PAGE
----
Tyler: Yeah and like Ken said, that was really a last minute little emergency that came up. Where it was a few of the 3D elements that we had, they wanted to swap out. But you’re right, that would have been devastating feedback if we hadn’t had those machines. We had to make a few slight refinements to the renders, just to speed them up a tiny bit, but we basically played more of a frame range. So it wasn’t like we were taking effects away or anything like that. The quality stayed identical to what we had before. And we were able to, like I said, redeliver. Get them all recomped and reposted in 12 hours. I think they came back one afternoon with that note, and we were able to get it out the next day.
Christopher: Wow, that’s terrific. And Luis, is there a really challenging project that you did, or one that you’re really proud of recently?
Luis: Lately I have been working on a lot of 360 videos. The Bosch project I mentioned took a lot of months, and that one is the most recent that I can talk about.
The Bosch project
Christopher: The Bosch is a good example. Other media professionals and CG artists love seeing what other people are doing and what they’re creating and the toolset that they use and their render engine. Not everyone uses Arnold; some use Octane, some use RedShift, some use V-Ray.
Luis: Most of our projects are with Arnold, and we’ve gotten really comfortable with it. So that’s why we haven’t explored other render engines.
Christopher: Arnold is an outstanding render engine. Because it’s CPU-driven and multithreaded our i-X2 is the best workstation for Arnold, but also RenderMan and V-Ray. That said for speed and photorealism, GPU render engines Octane and Redshift are hard to beat.
I think we can wrap up by just saying a short encapsulation of before and after. Like Luis for you, what difference is your i-X2 making in your workflow, and how does it affect the way you view how you come to a project and what you can and can’t do?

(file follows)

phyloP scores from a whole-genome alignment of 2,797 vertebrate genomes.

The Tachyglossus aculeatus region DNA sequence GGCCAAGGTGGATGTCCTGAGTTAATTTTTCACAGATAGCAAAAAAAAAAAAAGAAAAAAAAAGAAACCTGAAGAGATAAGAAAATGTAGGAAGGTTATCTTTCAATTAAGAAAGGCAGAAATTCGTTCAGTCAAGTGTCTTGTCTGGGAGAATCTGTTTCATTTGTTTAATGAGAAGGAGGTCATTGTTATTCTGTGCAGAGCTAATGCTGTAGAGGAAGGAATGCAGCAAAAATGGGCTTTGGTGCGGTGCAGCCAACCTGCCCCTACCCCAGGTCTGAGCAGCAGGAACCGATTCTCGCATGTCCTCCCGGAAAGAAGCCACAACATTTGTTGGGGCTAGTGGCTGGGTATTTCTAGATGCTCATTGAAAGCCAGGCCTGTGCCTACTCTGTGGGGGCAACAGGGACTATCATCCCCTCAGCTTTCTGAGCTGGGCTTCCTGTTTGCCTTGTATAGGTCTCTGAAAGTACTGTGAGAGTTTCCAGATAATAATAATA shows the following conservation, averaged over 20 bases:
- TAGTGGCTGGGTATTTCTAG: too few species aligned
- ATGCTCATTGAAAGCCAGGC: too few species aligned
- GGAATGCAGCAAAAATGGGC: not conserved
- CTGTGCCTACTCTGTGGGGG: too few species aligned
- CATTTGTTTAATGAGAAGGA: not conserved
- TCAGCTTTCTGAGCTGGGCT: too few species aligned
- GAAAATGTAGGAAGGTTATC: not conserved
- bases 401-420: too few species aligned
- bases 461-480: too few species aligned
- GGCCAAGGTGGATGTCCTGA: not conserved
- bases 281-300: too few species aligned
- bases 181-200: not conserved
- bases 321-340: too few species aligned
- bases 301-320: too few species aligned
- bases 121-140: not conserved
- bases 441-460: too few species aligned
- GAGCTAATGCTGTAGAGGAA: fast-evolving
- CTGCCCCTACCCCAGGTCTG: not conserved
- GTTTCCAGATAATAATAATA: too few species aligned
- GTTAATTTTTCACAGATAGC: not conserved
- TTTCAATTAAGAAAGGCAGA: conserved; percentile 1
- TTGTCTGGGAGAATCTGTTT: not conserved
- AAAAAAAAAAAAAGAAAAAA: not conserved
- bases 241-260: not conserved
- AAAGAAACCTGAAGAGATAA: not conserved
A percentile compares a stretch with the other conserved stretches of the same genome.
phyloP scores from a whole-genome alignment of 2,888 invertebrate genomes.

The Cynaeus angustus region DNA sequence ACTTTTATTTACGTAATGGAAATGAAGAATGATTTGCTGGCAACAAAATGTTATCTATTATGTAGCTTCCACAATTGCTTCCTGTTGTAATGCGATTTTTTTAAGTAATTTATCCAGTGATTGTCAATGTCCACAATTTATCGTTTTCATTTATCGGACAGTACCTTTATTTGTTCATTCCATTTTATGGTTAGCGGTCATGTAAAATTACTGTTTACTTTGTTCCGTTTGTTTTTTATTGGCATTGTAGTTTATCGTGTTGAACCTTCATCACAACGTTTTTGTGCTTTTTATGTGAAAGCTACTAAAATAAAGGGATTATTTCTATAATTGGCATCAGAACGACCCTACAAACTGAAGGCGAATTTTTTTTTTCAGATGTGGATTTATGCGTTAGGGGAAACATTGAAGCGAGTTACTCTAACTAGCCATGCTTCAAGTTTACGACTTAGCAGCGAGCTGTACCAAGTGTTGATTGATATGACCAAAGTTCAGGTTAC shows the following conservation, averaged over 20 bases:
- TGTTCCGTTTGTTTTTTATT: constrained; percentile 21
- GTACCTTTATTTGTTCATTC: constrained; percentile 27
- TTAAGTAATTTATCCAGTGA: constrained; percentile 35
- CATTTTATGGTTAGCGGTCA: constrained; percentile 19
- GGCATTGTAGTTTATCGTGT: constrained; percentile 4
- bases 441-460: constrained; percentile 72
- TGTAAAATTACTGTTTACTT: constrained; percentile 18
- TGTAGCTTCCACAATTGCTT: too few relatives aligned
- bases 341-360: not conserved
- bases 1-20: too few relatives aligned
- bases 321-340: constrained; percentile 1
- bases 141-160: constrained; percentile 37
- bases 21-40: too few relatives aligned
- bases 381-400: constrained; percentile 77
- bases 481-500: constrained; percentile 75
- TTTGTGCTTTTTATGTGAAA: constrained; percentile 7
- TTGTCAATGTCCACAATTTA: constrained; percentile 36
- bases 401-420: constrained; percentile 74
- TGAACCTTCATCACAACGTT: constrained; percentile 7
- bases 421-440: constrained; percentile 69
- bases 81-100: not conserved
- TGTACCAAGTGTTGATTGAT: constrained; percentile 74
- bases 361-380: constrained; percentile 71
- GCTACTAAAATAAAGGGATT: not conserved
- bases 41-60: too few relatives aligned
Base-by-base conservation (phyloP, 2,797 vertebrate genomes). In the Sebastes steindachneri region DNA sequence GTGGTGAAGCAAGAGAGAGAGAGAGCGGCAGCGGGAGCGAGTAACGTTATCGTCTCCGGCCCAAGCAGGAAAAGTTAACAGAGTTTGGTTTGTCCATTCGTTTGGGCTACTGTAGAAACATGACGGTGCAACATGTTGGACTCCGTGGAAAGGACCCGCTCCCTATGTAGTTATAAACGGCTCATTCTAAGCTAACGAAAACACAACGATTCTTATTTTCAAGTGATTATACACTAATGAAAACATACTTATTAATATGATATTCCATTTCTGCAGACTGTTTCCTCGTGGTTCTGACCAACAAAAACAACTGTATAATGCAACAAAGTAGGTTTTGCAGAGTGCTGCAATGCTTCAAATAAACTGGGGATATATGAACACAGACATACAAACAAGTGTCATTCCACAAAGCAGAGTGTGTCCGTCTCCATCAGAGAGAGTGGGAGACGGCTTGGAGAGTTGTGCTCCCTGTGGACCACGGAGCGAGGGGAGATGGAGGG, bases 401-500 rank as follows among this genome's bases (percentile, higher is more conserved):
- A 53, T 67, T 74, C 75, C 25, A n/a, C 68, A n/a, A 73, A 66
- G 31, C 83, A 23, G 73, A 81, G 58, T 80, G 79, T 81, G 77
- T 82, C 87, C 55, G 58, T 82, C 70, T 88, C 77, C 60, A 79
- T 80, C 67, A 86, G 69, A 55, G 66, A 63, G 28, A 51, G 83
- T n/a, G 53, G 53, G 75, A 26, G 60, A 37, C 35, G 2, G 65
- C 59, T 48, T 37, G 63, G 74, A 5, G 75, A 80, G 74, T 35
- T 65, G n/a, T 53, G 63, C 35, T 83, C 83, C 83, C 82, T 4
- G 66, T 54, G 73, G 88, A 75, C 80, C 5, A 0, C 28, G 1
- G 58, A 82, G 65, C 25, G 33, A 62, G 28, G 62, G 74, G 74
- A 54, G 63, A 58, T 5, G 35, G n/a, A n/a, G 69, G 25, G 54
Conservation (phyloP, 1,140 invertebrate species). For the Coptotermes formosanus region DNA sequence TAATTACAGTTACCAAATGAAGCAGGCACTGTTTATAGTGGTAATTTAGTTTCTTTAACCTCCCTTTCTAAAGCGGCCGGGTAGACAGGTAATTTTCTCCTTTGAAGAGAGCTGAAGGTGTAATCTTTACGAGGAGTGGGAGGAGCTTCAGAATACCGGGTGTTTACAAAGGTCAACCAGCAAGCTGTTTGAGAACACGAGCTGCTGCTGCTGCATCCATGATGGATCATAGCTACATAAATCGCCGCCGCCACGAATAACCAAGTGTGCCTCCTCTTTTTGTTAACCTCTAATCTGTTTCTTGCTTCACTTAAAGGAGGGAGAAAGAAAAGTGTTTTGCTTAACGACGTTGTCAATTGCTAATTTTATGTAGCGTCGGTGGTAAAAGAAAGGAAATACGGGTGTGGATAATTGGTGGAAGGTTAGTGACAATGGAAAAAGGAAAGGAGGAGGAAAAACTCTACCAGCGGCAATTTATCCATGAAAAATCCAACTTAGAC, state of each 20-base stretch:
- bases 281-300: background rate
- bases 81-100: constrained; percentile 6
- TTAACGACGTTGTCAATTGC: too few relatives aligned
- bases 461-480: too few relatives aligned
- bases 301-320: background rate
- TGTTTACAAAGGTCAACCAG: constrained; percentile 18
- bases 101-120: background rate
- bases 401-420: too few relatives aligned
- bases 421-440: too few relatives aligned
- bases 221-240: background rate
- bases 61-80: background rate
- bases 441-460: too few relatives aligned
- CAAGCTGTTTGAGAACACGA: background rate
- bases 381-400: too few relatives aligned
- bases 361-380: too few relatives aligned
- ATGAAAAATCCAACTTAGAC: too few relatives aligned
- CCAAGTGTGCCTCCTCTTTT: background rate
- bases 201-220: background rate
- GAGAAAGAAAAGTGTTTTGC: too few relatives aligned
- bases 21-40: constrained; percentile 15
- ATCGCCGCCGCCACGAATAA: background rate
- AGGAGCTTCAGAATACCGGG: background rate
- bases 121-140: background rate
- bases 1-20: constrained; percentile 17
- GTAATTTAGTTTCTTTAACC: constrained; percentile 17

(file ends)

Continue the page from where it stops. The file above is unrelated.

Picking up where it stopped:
Luis: With these new machines, I feel like we can accomplish a lot more and take bigger jobs. And not be worried about hardware, just focus more on being creative and do our best job and best work that we can do.
Christopher: Yeah, and not worry about crashing; which may have been an issue with those Macs in particular, right?
Luis: Yeah, focus more on the design and less on computers and hardware problems.
Christopher: Amen. Tyler?
Tyler: Yeah. Similar to Luis, a big part of our job is we are trying to figure out the schedule of jobs as we’re going. Dealing with that in real time. With the old machines, we would have to back time or figure out how much time we’d have to set aside for rendering, and a lot of times that was a significant amount of time that was eating away at the time we should be spending. Like Luis said, just kind of playing with the job, getting it designed up and doing the work. So now, we have way more time to do that work. At least for me, I can focus way more on that and I know that rendering is not going to be a huge issue. And in the event that there are emergencies, like the Deadly Rich job. In the worst case scenario, I know that we’re able to tackle feedback in an emergency situation pretty well, and even in those cases, we’re able to do really quick turnarounds and just work much more efficiently.
Christopher: Yeah, that’s great. Ken, did you have one last thing too? I think one of the things that I do hear, especially from effects supervisors or production supervisors that are using our equipment, is about project scope and the kind of projects that they can take on. Maybe you can comment more broadly from an operations perspective. What’s different and so forth?